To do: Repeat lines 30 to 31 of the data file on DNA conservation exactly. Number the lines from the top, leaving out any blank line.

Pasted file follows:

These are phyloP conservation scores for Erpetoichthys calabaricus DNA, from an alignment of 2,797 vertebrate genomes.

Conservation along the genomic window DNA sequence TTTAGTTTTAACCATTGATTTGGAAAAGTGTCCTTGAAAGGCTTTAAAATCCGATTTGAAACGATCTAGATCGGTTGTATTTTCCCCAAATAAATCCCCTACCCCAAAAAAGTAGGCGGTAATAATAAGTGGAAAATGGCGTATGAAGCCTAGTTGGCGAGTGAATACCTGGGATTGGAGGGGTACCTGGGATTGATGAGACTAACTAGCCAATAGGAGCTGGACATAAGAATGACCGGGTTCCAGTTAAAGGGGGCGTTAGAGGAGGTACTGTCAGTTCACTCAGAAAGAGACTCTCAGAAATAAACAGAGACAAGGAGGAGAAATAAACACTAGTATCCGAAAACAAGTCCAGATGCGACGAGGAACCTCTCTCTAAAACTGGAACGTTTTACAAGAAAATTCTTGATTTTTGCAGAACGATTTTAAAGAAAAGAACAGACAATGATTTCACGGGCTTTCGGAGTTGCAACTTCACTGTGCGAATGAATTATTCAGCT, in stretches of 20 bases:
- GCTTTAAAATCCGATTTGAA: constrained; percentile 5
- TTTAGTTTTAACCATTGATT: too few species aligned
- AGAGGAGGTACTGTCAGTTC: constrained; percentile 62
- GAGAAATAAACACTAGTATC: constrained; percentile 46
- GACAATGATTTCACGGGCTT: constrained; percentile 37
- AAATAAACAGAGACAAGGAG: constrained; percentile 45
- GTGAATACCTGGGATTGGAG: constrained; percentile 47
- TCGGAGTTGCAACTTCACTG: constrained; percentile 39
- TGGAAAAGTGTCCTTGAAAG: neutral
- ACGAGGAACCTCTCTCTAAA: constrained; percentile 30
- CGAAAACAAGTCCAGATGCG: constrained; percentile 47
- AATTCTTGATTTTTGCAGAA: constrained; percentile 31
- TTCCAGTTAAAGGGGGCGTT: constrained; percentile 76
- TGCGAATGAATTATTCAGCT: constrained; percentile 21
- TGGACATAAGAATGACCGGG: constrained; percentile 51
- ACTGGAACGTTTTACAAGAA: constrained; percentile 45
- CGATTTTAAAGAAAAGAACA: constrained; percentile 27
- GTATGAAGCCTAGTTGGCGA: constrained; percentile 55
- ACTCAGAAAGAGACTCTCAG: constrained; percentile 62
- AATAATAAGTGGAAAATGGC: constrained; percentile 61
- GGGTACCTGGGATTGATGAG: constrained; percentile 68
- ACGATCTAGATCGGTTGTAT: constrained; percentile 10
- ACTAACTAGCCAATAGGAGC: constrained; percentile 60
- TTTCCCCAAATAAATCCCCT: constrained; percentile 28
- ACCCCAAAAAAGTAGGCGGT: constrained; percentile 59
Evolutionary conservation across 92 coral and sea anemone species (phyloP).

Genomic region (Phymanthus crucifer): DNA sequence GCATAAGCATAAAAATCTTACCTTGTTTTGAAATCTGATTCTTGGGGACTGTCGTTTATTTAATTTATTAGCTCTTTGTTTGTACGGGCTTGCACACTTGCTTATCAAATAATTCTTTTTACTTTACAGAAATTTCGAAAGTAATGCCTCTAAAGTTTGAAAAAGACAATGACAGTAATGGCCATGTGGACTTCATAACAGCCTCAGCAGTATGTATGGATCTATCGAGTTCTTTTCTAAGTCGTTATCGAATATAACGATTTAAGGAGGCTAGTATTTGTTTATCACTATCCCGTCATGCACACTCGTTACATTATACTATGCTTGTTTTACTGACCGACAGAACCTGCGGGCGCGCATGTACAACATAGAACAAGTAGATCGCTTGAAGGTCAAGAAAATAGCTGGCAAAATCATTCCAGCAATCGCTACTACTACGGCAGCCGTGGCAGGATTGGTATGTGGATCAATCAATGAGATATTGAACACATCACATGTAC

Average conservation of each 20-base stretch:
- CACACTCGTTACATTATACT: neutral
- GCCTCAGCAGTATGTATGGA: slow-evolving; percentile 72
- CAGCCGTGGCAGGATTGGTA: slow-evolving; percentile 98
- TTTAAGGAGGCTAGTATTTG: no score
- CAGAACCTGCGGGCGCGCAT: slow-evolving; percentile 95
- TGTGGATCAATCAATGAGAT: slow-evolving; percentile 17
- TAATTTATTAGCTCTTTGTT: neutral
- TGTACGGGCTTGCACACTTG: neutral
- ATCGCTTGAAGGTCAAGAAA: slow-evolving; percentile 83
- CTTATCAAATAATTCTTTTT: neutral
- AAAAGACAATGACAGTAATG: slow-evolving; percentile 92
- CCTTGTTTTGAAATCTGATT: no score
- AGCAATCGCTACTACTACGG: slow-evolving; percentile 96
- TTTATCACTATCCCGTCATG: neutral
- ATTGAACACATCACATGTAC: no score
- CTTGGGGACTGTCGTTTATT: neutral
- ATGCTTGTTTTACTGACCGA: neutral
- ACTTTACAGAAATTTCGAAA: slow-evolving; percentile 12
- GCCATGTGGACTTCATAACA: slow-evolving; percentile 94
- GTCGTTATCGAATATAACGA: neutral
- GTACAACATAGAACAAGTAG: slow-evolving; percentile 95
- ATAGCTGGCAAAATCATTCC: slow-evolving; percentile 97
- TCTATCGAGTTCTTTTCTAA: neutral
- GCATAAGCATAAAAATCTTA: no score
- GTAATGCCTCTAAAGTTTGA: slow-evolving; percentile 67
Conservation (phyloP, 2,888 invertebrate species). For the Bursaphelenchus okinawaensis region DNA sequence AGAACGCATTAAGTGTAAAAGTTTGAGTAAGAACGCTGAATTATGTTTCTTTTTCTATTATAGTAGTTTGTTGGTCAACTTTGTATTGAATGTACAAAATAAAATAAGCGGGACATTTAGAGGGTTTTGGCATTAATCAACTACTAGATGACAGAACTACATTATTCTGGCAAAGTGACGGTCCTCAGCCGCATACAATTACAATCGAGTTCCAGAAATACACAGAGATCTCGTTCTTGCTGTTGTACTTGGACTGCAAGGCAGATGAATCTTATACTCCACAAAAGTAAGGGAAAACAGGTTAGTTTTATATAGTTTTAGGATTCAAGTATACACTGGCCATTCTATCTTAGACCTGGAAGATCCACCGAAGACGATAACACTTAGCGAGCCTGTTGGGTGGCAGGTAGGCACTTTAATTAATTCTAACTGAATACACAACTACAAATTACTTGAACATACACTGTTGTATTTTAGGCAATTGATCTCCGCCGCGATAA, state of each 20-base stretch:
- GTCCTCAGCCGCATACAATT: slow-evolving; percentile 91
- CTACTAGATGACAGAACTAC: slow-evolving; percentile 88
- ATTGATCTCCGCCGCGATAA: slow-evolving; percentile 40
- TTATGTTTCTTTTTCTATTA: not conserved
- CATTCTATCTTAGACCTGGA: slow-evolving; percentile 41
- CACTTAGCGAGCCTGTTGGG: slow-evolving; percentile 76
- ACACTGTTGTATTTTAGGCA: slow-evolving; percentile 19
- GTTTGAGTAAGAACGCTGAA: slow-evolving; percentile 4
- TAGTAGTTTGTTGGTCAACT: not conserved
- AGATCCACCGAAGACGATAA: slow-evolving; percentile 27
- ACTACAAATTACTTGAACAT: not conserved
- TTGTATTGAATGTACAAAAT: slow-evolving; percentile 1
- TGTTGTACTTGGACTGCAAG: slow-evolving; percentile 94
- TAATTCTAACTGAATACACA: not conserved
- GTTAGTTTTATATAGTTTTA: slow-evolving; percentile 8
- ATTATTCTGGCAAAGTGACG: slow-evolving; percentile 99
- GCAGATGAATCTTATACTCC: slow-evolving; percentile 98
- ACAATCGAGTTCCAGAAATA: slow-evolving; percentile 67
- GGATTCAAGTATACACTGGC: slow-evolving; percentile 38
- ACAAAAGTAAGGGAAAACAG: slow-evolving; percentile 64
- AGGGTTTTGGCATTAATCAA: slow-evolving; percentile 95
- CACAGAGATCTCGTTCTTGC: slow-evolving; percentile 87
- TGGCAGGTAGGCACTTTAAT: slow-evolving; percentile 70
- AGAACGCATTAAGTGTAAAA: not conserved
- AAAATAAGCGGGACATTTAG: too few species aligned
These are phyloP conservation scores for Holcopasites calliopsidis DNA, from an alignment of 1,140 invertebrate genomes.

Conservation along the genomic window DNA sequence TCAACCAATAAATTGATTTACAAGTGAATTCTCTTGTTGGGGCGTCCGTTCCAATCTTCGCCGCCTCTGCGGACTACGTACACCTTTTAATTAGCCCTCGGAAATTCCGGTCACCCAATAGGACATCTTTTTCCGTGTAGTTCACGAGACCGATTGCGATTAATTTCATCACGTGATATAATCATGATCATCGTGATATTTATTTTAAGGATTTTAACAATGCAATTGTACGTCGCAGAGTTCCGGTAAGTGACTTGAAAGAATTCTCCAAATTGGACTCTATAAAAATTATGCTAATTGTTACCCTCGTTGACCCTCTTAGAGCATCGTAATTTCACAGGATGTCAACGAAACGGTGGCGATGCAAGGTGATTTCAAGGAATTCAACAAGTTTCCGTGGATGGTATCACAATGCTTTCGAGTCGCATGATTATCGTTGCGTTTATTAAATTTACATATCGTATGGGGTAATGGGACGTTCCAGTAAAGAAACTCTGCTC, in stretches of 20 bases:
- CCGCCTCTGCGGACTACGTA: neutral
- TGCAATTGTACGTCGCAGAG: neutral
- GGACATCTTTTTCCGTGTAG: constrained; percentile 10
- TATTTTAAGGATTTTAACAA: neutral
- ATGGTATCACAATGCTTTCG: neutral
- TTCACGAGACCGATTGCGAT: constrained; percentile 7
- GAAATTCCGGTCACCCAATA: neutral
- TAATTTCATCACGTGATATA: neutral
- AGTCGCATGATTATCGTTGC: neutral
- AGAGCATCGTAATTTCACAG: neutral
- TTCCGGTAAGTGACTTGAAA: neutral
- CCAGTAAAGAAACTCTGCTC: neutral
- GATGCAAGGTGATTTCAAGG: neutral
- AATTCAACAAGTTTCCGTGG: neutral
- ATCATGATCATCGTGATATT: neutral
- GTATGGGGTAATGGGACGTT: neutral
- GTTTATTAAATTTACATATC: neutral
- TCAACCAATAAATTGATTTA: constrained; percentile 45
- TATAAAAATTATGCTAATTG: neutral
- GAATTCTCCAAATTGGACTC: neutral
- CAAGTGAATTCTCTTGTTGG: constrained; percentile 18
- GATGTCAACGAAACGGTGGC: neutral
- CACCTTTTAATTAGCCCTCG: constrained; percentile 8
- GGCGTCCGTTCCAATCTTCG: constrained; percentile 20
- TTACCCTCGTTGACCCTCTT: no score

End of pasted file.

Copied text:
Average conservation of each 20-base stretch:
- CACACTCGTTACATTATACT: neutral